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Automotive Innovation: 6 Exciting Tech Advancements Rolling Your Way

Back in the ‘40s and ‘50s, when computers were just room-sized, relay-based calculators, no one probably thought much about integrating computing technology into automobiles. By 1965, computers were smaller multitaskers running simple software programs, yet the closest they came to automobiles was probably an advertisement that showed the PDP-8, the first minicomputer to enjoy commercial success, stowed in the back seat of a convertible.

The Power of Fan-Out WLP to Make Better Power Electronics, and a Better World

When Americans consider who uses the most energy in our country and around the world, do they assume industry accounts for the greatest consumption? Many probably do, since Americans seem to have a lot of misconceptions about energy, including where it comes from and how it gets used.

Diversity Breeds Innovation, and We’ll Showcase Both at IMAPS

 

Art and Science: Perfect Together at Brewer Science

Telegraph inventor Samuel Morse was also an accomplished painter, and even painted a portrait of President James Monroe. Brian May, composer and co-founder of the legendary rock band Queen, is also an astrophysicist. Ornithologist John James Audubon created vividly beautiful, detailed paintings of the birds he studied. And Leonardo da Vinci, arguably the most well-known artist of all time, created numerous inventions, including a rudimentary type of car that, when built in 2006 by Italy’s Institute and Museum of the History of Science, actually worked.

Brewer Science celebrates 25 years as a global company with continued innovation and human outreach

Brewer Science’s development of anti-reflective coatings has had a global impact on the microelectronics industry. Innovative products, processes and services can transform the world. So it’s fitting that the team of professionals who fuel our innovation and business are also global; this year marks the 25th anniversary of overseas operations for the company that Dr. Terry Brewer founded 36 years ago in Rolla, Missouri.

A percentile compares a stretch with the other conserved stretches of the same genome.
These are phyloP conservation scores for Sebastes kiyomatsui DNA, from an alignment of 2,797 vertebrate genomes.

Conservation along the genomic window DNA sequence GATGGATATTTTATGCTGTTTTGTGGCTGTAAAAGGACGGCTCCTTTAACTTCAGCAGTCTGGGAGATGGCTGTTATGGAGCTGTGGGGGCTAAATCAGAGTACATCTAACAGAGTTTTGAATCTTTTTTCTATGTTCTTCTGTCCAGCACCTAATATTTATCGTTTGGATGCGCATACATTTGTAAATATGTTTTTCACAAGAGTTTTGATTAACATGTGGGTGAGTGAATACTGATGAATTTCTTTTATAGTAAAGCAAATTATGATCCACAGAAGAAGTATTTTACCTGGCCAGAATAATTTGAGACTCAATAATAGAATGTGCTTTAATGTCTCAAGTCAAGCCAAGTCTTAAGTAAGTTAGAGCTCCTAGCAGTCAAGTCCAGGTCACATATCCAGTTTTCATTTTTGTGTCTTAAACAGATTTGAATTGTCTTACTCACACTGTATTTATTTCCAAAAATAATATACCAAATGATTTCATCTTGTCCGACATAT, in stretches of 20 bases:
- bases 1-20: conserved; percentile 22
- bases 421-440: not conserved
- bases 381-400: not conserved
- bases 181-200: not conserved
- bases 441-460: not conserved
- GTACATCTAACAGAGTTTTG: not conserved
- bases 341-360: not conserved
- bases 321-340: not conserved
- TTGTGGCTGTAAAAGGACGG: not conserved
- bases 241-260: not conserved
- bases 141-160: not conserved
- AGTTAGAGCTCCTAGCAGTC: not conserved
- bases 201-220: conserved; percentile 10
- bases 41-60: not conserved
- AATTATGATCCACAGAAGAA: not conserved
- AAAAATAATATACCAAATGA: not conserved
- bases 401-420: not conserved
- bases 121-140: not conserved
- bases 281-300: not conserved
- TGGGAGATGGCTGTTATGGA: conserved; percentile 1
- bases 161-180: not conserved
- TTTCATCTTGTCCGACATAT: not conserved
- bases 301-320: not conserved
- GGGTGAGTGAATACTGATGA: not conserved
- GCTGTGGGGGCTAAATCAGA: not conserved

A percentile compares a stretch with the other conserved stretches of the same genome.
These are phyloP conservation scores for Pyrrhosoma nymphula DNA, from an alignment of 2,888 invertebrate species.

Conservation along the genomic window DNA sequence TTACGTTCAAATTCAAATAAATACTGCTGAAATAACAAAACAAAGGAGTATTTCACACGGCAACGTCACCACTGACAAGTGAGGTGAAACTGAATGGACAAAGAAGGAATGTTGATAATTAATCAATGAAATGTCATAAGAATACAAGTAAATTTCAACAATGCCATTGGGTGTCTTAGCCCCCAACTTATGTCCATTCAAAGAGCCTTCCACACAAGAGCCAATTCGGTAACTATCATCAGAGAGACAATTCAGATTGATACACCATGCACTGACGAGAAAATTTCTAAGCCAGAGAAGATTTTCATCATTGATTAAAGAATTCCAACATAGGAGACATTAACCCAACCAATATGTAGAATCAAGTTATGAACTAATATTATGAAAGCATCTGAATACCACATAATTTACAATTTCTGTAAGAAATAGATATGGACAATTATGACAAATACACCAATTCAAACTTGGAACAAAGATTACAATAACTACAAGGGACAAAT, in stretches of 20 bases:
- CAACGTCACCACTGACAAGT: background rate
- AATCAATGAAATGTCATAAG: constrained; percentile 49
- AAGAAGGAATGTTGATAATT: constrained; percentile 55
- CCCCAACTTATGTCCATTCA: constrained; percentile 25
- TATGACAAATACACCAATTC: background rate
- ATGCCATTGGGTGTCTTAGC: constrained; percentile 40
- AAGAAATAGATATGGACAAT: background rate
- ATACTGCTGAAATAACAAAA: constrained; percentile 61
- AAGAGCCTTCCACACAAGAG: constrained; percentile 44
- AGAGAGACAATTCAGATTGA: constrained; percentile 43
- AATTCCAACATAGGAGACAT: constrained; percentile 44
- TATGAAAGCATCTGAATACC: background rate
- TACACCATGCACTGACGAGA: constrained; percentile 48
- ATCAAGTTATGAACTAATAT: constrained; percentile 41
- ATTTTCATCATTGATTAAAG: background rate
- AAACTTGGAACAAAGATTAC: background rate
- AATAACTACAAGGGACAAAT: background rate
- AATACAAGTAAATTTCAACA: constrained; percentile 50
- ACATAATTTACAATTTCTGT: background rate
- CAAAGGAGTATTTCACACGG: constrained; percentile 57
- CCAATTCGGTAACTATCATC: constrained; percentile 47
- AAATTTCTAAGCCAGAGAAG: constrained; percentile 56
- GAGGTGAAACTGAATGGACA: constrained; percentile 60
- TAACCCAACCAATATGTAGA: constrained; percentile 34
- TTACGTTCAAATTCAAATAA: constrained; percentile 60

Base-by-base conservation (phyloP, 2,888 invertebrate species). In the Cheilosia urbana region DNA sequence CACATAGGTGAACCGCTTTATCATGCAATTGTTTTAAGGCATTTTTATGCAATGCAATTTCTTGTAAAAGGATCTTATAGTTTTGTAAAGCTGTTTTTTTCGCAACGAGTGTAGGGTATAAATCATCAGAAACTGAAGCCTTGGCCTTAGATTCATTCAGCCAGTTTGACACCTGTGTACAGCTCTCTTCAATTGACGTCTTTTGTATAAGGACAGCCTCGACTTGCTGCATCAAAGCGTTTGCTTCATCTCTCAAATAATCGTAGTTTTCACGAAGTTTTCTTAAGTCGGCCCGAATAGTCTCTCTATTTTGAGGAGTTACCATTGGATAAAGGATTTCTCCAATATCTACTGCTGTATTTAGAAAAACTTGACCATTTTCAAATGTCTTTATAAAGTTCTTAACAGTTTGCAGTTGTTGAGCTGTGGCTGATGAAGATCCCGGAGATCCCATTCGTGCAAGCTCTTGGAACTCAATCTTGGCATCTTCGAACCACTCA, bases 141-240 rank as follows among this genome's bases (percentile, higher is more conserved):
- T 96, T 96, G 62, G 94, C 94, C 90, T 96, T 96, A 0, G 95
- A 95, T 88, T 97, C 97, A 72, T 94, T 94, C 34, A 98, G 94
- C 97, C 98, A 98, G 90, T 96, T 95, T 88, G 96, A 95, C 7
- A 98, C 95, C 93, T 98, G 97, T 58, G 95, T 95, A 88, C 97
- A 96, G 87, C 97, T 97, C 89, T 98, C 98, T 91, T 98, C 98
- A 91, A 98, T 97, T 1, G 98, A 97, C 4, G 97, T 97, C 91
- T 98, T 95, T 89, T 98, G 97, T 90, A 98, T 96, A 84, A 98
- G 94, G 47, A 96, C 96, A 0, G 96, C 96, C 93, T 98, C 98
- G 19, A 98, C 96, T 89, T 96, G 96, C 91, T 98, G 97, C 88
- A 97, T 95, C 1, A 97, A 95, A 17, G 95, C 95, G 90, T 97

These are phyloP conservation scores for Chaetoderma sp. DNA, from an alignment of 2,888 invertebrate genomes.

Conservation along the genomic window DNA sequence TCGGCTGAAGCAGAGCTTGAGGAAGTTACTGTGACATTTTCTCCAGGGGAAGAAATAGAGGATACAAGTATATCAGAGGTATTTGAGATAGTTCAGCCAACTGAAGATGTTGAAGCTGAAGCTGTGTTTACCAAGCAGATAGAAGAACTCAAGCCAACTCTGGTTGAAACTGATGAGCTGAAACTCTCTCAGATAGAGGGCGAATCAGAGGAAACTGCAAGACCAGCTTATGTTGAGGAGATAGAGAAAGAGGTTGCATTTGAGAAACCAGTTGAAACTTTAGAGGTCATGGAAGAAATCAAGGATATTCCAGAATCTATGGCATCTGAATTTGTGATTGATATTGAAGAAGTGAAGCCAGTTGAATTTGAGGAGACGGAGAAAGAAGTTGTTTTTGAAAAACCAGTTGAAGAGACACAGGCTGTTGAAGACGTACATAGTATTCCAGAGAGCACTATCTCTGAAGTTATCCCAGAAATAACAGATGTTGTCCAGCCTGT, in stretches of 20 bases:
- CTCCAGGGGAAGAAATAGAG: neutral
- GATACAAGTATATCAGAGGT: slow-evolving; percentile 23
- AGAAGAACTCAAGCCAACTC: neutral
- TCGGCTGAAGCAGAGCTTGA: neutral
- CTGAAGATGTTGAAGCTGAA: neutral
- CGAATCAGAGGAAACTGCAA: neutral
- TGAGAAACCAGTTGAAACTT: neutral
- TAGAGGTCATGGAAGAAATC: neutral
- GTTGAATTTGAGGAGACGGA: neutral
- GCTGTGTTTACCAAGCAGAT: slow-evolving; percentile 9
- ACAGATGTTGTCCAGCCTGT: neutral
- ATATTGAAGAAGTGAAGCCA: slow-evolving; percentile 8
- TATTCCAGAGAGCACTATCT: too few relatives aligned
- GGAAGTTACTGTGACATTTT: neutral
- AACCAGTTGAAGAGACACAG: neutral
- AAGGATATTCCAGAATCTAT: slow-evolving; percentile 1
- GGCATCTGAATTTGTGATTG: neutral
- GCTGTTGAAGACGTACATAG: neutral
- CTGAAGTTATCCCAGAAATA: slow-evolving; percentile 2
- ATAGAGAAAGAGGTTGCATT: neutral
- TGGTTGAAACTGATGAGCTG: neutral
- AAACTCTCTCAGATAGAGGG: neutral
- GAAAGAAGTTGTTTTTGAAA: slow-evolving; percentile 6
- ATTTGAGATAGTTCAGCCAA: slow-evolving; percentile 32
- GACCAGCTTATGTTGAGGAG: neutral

Planarization Innovations Help Semiconductors Go Even Smaller and More Complex

Imagine you’ve decided to undertake a home improvement project; you’re going to lay tile in the downstairs powder room.

Solving Semiconductor Manufacturing Challenges through Surface Modification

Just because a material is a good substrate for making semiconductors doesn’t mean it will do everything the engineer wants it to do. In fact, surface modification — the act of modifying the surface of a material in a way that will affect its ultimate functioning — is integral to semiconductor manufacturing.

Sensors help fuel the high-flying future of drone technology

By 2021, consumer drone sales will reach 67.9 million units, according to market research firm Tractica. Let’s be clear — that number largely represents drones that will be purchased for entertainment purposes by hobbyists, flight enthusiasts, and other private individuals. With drone prices dropping over the same time frame and drone technology improving, the commercial applications for drones appear vast.

Creating the future: The next generation of directed self-assembly

Semiconductors created from silicon make the magic of modern electronics possible by creating a platform for the complex processes that allow engineers to fabricate a staggering number of transistors on microchips. Advances in microprocessor technology have largely relied on the ability to make smaller and smaller transistors. Directed self-assembly (DSA) is a chemistry-based patterning process that holds the promise of allowing lithographers to create even smaller features by playing on the natural propensity of block copolymers to self-assemble and align.

Hallmarks of an outstanding company culture

“Corporate culture refers to the beliefs and behaviors that determine how a company's employees and management interact and handle outside business transactions. Often, corporate culture is implied, not expressly defined, and develops organically over time from the cumulative traits of the people the company hires. A company's culture will be reflected in its dress code, business hours, office setup, employee benefits, turnover, hiring decisions, treatment of clients, client satisfaction and every other aspect of operations.” — Investopedia